Flixborough (Nypro UK) Explosion 1st June 1974
At about 16:53 hours on Saturday 1 June 1974 the Nypro (UK) site at
Flixborough was severely damaged by a large explosion. Twenty-eight workers
were killed and a further 36 suffered injuries. It is recognised that the
number of casualties would have been more if the incident had occurred on a
weekday, as the main office block was not occupied. Offsite consequences
resulted in fifty-three reported injuries. Property in the surrounding area
was damaged to a varying degree.
Prior to the explosion, on 27 March 1974, it was discovered that a
vertical crack in reactor No.5 was leaking cyclohexane. The plant was
subsequently shutdown for an investigation. The investigation that followed
identified a serious problem with the reactor and the decision was taken to
remove it and install a bypass assembly to connect reactors No.4 and No.6 so
that the plant could continue production.
During the late afternoon on 1 June 1974 a 20 inch bypass system
ruptured, which may have been caused by a fire on a nearby 8 inch pipe. This
resulted in the escape of a large quantity of cyclohexane. The cyclohexane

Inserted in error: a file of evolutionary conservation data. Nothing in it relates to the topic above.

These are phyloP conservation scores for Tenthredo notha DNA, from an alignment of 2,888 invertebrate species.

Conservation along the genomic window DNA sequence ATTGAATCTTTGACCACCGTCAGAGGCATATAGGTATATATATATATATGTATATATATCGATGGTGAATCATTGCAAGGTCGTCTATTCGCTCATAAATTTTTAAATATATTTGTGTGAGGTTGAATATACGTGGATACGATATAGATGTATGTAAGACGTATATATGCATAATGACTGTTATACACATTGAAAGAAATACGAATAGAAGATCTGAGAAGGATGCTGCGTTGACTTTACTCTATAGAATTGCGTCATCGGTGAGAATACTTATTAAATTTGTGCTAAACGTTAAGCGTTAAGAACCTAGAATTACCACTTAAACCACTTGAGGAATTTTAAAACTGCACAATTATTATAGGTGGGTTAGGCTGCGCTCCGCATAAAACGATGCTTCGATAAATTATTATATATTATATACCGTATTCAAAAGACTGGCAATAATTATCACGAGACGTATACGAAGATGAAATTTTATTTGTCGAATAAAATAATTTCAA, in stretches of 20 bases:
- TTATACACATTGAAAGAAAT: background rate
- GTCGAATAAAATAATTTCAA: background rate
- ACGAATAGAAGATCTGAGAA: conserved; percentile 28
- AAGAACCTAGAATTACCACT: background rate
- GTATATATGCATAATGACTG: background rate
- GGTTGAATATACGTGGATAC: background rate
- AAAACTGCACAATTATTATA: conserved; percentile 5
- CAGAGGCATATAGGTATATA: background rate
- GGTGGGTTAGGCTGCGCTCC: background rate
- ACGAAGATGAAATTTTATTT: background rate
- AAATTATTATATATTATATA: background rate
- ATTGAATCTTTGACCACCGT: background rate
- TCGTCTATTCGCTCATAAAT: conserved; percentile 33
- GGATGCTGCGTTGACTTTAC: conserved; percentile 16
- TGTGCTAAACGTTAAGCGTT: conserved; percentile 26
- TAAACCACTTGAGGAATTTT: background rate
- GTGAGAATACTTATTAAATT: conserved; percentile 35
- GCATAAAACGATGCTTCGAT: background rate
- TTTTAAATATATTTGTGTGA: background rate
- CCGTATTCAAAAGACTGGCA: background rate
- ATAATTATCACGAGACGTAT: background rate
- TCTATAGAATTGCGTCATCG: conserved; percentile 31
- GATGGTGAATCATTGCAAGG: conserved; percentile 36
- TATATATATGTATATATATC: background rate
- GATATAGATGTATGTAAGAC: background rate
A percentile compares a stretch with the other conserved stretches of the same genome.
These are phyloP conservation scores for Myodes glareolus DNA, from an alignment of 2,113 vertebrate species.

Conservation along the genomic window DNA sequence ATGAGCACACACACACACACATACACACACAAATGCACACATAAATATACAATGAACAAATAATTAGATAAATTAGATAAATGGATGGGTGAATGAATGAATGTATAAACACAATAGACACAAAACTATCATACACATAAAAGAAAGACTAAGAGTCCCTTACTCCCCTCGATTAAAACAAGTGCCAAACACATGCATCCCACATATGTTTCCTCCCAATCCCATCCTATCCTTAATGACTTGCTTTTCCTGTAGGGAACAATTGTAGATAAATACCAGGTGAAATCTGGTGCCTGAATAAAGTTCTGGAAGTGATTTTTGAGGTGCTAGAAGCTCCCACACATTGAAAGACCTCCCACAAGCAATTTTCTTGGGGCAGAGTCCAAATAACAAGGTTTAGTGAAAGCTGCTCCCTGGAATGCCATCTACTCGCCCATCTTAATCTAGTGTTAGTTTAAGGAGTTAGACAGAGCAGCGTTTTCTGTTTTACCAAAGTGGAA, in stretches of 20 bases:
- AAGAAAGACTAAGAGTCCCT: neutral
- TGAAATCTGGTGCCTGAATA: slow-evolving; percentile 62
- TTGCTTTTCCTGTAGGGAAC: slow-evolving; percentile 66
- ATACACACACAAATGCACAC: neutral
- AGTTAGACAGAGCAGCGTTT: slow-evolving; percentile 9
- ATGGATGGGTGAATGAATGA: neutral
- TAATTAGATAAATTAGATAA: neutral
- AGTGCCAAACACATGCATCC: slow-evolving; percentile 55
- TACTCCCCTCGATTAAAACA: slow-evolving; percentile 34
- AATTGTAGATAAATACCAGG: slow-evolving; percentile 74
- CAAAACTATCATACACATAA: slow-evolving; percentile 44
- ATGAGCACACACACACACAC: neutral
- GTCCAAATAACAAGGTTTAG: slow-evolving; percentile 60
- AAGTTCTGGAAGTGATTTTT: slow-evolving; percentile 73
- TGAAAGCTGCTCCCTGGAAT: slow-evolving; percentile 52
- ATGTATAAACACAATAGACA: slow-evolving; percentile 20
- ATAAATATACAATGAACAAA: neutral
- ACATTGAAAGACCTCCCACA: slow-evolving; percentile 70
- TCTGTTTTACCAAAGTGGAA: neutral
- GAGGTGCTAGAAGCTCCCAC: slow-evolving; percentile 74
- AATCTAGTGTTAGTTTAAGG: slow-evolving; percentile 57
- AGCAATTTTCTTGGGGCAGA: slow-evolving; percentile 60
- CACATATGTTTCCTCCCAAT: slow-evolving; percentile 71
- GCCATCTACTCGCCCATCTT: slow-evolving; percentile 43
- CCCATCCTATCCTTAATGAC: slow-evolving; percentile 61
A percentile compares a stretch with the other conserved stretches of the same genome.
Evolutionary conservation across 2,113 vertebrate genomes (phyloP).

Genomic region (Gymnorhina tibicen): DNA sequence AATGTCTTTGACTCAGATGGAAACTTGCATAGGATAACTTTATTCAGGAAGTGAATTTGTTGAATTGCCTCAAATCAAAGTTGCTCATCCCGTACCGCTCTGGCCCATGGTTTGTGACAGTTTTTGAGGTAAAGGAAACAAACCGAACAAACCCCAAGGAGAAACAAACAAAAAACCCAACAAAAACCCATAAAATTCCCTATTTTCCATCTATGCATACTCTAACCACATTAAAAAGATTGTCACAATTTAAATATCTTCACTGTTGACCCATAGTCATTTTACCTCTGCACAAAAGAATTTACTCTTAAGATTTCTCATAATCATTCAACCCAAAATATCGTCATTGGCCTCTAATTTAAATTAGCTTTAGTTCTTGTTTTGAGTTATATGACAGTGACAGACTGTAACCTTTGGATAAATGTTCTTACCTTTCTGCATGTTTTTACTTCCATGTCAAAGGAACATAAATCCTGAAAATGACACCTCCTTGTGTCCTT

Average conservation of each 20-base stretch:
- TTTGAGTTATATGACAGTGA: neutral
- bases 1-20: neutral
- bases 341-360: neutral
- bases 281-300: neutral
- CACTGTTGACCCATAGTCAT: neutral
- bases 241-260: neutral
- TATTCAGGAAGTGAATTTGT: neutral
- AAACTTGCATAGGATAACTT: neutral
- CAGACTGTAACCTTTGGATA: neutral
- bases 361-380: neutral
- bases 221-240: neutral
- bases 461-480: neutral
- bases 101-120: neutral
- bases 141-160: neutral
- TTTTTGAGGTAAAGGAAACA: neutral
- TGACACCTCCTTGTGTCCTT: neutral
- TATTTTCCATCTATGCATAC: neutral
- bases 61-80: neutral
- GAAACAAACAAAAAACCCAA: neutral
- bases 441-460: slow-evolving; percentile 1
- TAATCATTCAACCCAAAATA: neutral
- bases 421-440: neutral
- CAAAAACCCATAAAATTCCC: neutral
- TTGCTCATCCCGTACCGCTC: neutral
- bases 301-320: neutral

formed a flammable mixture and subsequently found a source of ignition. At
about 16:53 hours there was a massive vapour cloud explosion which caused
extensive damage and started numerous fires on the site.
Eighteen fatalities occurred in the control room as a result of the
windows shattering and the collapse of the roof. No one escaped from the
control room. The fires burned for several days and after ten days those
that still raged were hampering the rescue work.
Failings in technical measures
- A plant modification occurred without a full assessment of the
potential consequences. Only limited calculations were undertaken on the
integrity of the bypass line. No calculations were undertaken for the
dog-legged shaped line or for the bellows. No drawing of the proposed
modification was produced.
- Plant Modification / Change Procedures:
- Design Codes - Pipework: use of
- No pressure testing was carried out on the installed pipework
- Maintenance Procedures:
- Those concerned with the design, construction and layout of the plant
did not consider the potential for a major disaster happening
- Plant Layout: positioning of
- Control Room Design: structural
design to withstand major hazards events
- The incident happened during start up when critical decisions were
made under operational stress. In particular the shortage of nitrogen
for inerting would tend to inhibit the venting of off-gas as a method of
- Operating Procedures: number of
critical decisions to be made
- Inerting: reliability/back-up/proof
Health and Safety Executive, ‘The Flixborough Disaster : Report of the
Court of Inquiry’, HMSO, ISBN 0113610750, 1975.